The AMC network bid farewell to two beloved characters recently (spoilers coming). Porkchop — Chihuahua, star of Small Town Security and HBIC of JJK Security — was put to sleep in last week's episode of the reality show. And in "not so real but also pretty sad" news, Mad Men character Bert Cooper passed away in Sunday's mid-season finale. The SC&P co-founder died right after watching the historic Apollo 11 moon landing of 1969 — but don't worry, actor Robert Morse is still going strong. Coop bid farewell to Don Draper — and viewers — in a sweet, surreal and theatrical final scene.
Hugely popular Canadian Electro Funk duo Chromeo is bringing its groovy sound and stage show to this year’s MidPoint Music Festival. Chromeo’s tour in support of its recently-released fourth album, White Women, will include a headlining turn at MPMF.14 as the twosome heads up the bill on the Washington Park stage on Thursday, Sept. 25.
Chromeo performed the single “Jealous (I Ain’t With It)” on The Late Show with David Letterman a few weeks ago (to the apparent delight of the soon-to-be-retired host):
And the duo worked the crowd into a lather from the main stage at this year’s Coachella festival, drawing acclaim from outlets like The Hollywood Reporter, who declared Chromeo’s appearance one of the Top 10 sets of the entire Californian fest.
Chromeo’s White Women single “Come Alive” features MPMF alum Toro Y Moi:
Three-day passes for MPMF.14 (running Sept. 25-27 in various venues across Over-the-Rhine and Downtown) are on sale now for just $69 at mpmf.cincyticket.com (there are also a few early-bird-priced VIP tickets available). Single-show tickets for Chromeo’s Washington Park appearance go on sale this Friday. (Single-show tickets to Washington Park’s Friday night performances on Sept. 26 — which include headliners The Afghan Whigs — are on sale now at the CincyTicket link.)
Click here to check out some of the other previously announced performers.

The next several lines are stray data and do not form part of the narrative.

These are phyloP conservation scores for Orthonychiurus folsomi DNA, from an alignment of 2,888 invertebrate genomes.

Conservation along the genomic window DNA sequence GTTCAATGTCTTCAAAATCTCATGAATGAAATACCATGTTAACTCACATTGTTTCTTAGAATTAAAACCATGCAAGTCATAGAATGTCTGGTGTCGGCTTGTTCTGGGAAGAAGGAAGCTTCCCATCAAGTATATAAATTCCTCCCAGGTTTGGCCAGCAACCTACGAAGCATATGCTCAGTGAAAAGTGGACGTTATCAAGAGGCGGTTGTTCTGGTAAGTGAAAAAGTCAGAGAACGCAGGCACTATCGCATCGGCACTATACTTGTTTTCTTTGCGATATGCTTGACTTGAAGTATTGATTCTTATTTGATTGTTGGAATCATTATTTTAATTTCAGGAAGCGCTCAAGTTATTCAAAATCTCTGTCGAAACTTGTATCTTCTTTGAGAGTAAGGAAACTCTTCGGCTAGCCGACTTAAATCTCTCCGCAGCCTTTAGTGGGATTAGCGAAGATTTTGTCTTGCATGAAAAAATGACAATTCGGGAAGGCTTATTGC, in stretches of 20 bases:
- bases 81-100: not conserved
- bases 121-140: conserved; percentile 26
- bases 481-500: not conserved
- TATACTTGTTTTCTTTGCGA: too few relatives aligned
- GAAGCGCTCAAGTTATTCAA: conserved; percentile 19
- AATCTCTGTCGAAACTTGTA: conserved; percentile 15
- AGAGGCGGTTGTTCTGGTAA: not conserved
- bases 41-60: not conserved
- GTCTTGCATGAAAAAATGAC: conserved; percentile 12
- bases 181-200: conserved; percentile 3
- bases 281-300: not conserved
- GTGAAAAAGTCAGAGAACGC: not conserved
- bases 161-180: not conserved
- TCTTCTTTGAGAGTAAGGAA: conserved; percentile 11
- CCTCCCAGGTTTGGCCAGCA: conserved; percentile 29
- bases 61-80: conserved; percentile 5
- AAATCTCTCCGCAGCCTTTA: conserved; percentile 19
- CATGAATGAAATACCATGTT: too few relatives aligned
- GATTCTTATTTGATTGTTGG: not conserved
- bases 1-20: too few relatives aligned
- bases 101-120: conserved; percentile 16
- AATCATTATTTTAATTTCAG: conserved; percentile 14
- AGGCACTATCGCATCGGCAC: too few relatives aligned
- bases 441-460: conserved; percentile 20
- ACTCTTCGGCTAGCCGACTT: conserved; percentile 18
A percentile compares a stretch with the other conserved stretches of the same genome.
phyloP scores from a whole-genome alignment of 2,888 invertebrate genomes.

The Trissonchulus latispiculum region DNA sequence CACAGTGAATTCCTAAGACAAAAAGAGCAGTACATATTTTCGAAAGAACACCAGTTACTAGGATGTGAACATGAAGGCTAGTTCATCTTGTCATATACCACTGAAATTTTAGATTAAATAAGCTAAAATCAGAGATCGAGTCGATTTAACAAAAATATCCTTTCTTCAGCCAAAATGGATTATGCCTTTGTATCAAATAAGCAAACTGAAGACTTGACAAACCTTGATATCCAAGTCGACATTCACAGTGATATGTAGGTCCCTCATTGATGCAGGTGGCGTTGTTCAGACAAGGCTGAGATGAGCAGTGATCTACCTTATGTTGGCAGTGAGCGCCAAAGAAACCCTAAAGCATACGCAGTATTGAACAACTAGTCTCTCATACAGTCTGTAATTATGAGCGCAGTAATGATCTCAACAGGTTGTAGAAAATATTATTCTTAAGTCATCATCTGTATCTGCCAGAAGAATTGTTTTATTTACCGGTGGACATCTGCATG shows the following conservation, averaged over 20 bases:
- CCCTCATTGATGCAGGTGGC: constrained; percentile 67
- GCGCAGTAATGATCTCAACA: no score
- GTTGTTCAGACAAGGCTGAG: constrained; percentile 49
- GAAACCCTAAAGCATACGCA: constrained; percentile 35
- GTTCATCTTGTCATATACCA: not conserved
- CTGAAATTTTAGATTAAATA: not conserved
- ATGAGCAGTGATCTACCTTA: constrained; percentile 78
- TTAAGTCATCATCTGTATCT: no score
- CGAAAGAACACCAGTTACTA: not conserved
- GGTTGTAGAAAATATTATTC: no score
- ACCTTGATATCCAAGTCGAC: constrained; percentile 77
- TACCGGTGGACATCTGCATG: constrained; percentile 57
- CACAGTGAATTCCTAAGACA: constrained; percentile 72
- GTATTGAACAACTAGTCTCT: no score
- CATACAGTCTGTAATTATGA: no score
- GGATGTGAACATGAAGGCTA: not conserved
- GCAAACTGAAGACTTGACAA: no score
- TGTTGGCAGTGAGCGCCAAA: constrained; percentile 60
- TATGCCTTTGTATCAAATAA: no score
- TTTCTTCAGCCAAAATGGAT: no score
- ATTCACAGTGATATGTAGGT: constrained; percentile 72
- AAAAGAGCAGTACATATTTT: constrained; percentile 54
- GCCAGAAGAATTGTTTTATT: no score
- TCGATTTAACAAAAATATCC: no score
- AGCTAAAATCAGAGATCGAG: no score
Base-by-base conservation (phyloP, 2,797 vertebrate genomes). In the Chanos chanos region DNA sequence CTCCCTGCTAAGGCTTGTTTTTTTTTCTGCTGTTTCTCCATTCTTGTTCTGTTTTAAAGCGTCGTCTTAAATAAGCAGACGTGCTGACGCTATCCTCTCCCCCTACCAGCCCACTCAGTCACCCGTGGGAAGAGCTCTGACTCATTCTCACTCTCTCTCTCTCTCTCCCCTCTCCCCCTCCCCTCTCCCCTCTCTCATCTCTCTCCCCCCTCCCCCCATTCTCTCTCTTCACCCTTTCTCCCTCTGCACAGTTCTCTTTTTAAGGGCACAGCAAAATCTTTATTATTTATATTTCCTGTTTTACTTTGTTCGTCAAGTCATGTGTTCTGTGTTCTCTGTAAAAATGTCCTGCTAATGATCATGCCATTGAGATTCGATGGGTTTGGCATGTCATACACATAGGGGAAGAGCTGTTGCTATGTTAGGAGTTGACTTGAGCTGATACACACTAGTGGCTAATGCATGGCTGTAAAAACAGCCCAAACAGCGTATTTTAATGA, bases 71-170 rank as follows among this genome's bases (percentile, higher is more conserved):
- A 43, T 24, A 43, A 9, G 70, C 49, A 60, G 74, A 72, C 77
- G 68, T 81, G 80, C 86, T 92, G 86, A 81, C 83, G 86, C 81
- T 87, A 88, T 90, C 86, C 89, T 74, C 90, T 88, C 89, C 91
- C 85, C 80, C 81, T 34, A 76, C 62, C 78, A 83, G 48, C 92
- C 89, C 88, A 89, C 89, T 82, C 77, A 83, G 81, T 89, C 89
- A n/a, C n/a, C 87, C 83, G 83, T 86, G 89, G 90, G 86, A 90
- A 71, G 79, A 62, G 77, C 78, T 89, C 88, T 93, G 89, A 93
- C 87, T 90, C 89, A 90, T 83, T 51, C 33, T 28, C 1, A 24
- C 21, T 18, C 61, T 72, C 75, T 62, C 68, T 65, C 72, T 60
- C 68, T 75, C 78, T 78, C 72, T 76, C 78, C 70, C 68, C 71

The 36th annual Taste of Cincinnati takes over six blocks downtown this weekend. The annual food festival includes more than 100 dishes from 40-plus restaurants and 70 live music performances Saturday through Monday. Features this year include four music stages; tappings, tastings and a meet-the-brewers with Christian Moerlein Brewing Co., official beer of the Taste; and the Taste Experience. If large crowds and funnel cakes aren’t quite your thing, the Taste Experience features more upscale fare in the intimate setting of the Procter & Gamble gardens. The Reds take on the Cardinals Saturday and Sunday, so it’s sure to be a bustling weekend downtown. For more information about the Taste, check out our feature on the fest.
Memorial Day marks the symbolic start to summer as
well as the opening date for many pools and summer attractions. Both The Beach Waterpark and Coney Island open their gates this Saturday. The Beach, under new
management since its temporary closing in 2012, is back with all the crazy
water rides and slides, the wave pool, real sand and endless entertainment for
the whole family. New this year are cabanas for rent and a high-flying zip-line.
Find admission details and hours here.
Coney Island is another Cincy summertime institution. Enjoy classic rides,
water slides and the iconic Sunlite Pool all weekend long. Go here for tickets
and more info.